On a motion by Ward I Councillor Carmen Corbasson, who represents the area, Peel has agreed to defer the section of the Lakeview plan dealing with Cawthra Woods.

Photo titled - BARBER - of myself, the one supplied to the Mississauga News when I ran in the 1994 election.

It will make a difference!

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[COMMENTS BY DON B. - This unaccredited article is very misleading (maybe why no one signed their name to it),. First of all it claims a "project will keep Cawthra woodlot safe", there is no project and nothing to date will keep the Cawthra Bush safe. But it does create a false impression in the mind of the readers who just glance over it article. This is just one small victory, just one of many steps in the long battle with the City for justice, for the Cawthra Bush and local residents.

This article goes on to say "There is concern by the City, the Region and the Ministry of Natural Resources that the wording", a person could read this and think the City of Mississauga is concerned about its own policies!? Not true, the City is responsible for the wording which is rejected by both Peel and the Ministry of Natural Resources. It is note worthy that the Credit valley Conservation has not commented on Cawthra, it is listed as one of their Environmentally Significant Areas! Back in August/98 I stood before the Councillors of Mississauga and expressed the same concerns as I did in Peel Council, Ward 1 Councillor Carmen Corbasson, as did the others, remained silent. The minutes of that meeting were written so my concerns were deleted from the official record. A true measure of how little our Councillors care. At the end of the article it says " Carmen Corbasson, who represents the area, Peel has agreed to defer the section of the Lakeview plan dealing with Cawthra Woods." Miss reported, the decision had already been made by the planning commissioner and Peel Council was just receiving the report. Some nice face saving reporting for the Ward 1 Councillor but if she really cared then she would had spoke up, when I stood in City of Mississauga Council chambers.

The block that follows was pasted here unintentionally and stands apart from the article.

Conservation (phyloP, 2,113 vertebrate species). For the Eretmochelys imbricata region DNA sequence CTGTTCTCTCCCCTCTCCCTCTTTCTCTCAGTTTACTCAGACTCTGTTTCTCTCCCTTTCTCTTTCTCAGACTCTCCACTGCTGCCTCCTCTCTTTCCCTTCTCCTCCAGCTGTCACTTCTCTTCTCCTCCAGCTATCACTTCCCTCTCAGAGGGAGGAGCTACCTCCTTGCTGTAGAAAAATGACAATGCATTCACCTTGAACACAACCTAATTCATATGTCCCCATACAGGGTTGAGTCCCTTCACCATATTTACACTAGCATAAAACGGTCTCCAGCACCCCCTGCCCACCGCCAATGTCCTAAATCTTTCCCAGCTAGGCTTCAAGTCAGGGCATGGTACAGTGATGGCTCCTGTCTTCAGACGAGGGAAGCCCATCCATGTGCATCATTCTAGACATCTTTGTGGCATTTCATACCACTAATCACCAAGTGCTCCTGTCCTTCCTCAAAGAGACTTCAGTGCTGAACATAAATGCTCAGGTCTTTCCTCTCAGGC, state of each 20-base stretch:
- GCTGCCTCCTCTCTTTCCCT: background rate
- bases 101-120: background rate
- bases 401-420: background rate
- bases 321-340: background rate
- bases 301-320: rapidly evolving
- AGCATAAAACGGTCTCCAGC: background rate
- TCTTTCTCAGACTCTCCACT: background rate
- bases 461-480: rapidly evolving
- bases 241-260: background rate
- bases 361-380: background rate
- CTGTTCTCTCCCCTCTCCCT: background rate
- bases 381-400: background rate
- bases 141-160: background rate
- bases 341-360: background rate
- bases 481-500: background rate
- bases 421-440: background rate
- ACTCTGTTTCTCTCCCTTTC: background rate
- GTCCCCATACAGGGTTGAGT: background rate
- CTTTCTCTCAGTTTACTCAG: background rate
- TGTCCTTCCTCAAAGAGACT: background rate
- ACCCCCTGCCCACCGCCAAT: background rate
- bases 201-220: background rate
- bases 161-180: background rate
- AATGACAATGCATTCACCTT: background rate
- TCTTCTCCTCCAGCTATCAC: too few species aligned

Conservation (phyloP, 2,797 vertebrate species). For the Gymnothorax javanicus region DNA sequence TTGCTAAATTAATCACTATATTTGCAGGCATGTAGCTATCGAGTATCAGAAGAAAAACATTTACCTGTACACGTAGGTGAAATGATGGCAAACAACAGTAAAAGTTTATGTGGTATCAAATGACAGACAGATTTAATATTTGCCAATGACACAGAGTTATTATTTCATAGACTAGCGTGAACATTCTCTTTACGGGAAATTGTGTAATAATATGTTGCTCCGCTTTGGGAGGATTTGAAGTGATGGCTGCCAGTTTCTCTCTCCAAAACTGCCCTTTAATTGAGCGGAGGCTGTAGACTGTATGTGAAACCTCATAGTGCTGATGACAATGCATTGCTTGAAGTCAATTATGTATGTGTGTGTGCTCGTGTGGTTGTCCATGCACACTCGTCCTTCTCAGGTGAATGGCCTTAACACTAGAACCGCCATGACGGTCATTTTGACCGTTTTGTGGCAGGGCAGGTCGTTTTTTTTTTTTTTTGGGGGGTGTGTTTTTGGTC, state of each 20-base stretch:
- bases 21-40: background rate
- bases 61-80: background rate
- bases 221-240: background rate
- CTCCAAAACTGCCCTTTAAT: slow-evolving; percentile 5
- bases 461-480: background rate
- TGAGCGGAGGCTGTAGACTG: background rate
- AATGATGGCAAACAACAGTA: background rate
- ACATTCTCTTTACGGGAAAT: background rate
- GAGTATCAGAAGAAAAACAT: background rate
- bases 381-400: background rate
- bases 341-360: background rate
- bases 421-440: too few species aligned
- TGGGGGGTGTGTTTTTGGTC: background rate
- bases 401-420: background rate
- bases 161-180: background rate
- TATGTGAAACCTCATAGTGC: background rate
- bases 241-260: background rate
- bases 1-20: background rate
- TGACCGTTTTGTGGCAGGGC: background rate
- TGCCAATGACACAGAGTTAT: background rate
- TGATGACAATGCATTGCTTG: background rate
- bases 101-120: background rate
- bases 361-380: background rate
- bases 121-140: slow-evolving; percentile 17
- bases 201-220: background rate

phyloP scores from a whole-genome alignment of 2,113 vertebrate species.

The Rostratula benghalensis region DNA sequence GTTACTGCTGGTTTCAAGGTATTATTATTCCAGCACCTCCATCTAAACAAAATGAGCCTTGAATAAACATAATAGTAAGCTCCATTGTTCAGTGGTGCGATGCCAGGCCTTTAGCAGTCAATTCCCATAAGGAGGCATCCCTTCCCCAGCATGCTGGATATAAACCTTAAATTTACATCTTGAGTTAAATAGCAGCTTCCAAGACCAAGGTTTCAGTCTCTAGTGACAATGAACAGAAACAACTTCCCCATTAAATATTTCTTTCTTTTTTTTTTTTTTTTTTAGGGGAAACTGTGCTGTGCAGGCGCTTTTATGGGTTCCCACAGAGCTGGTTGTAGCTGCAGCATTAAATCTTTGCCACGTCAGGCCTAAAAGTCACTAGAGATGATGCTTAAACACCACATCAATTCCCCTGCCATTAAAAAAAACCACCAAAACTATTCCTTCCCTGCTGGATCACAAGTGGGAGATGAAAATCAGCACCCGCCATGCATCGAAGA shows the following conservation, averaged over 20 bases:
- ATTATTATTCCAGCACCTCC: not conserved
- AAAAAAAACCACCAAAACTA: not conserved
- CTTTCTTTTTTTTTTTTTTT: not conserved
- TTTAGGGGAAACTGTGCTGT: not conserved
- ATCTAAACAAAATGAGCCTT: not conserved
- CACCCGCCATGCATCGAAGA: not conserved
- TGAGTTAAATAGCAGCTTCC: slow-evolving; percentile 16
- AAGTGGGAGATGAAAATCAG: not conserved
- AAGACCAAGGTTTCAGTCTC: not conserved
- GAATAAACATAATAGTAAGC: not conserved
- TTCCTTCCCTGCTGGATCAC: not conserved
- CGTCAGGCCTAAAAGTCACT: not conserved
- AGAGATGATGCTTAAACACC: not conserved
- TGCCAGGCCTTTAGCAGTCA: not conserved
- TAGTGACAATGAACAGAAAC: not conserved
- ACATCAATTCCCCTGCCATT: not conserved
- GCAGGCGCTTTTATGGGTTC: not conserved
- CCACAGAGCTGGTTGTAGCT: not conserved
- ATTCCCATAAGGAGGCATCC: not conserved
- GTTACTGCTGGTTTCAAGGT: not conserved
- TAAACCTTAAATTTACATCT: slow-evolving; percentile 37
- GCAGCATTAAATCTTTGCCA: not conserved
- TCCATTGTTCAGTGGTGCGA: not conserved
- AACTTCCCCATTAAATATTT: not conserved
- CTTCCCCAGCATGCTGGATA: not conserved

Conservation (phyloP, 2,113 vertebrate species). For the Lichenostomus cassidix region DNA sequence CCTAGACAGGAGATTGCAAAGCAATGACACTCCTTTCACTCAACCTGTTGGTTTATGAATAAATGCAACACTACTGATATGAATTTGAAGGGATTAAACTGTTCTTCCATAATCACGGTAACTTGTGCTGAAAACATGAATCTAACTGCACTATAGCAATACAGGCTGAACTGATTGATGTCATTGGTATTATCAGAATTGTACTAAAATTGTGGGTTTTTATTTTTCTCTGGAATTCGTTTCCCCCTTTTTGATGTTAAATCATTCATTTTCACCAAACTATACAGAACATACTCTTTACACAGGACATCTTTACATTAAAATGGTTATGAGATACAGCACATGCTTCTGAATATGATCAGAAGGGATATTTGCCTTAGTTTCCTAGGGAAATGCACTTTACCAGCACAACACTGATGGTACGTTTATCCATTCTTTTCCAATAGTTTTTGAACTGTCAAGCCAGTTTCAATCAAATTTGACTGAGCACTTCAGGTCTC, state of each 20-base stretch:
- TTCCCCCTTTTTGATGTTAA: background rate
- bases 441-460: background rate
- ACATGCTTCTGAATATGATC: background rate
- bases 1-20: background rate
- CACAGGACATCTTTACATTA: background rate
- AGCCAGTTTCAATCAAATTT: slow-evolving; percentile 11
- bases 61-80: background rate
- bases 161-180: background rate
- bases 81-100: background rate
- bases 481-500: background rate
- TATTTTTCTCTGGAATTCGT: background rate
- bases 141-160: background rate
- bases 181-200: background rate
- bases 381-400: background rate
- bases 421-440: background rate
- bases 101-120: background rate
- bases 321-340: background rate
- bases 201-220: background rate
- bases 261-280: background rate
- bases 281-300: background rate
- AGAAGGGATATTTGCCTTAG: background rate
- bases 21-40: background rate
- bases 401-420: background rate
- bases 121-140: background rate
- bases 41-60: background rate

In the same edition of the Mississauga News, there was a bigger article about the City buying the Creditview Bog (an 11 year fight). This is mostly old news rewritten (and credited to a reporter). So in one paper, an article that is negative about the City and then a bigger one saying how great the City is. But it is clear to the knowledgeable readers, if you want the City to save a piece of the environment from developers, be ready to fight for years and years!

This is a clear example that the City of Mississauga wants to continue damaging the Cawthra Bush any way it can and that it is the tireless efforts of residents that save Cawthra from the City's plans. My efforts, working with other more environmentally responsible levels of government, to inform them of the facts has bore fruit. The Ministry of Natural Resources wrote two letters of support and the case for a wetlands evaluation moves Cawthra well up the list. ]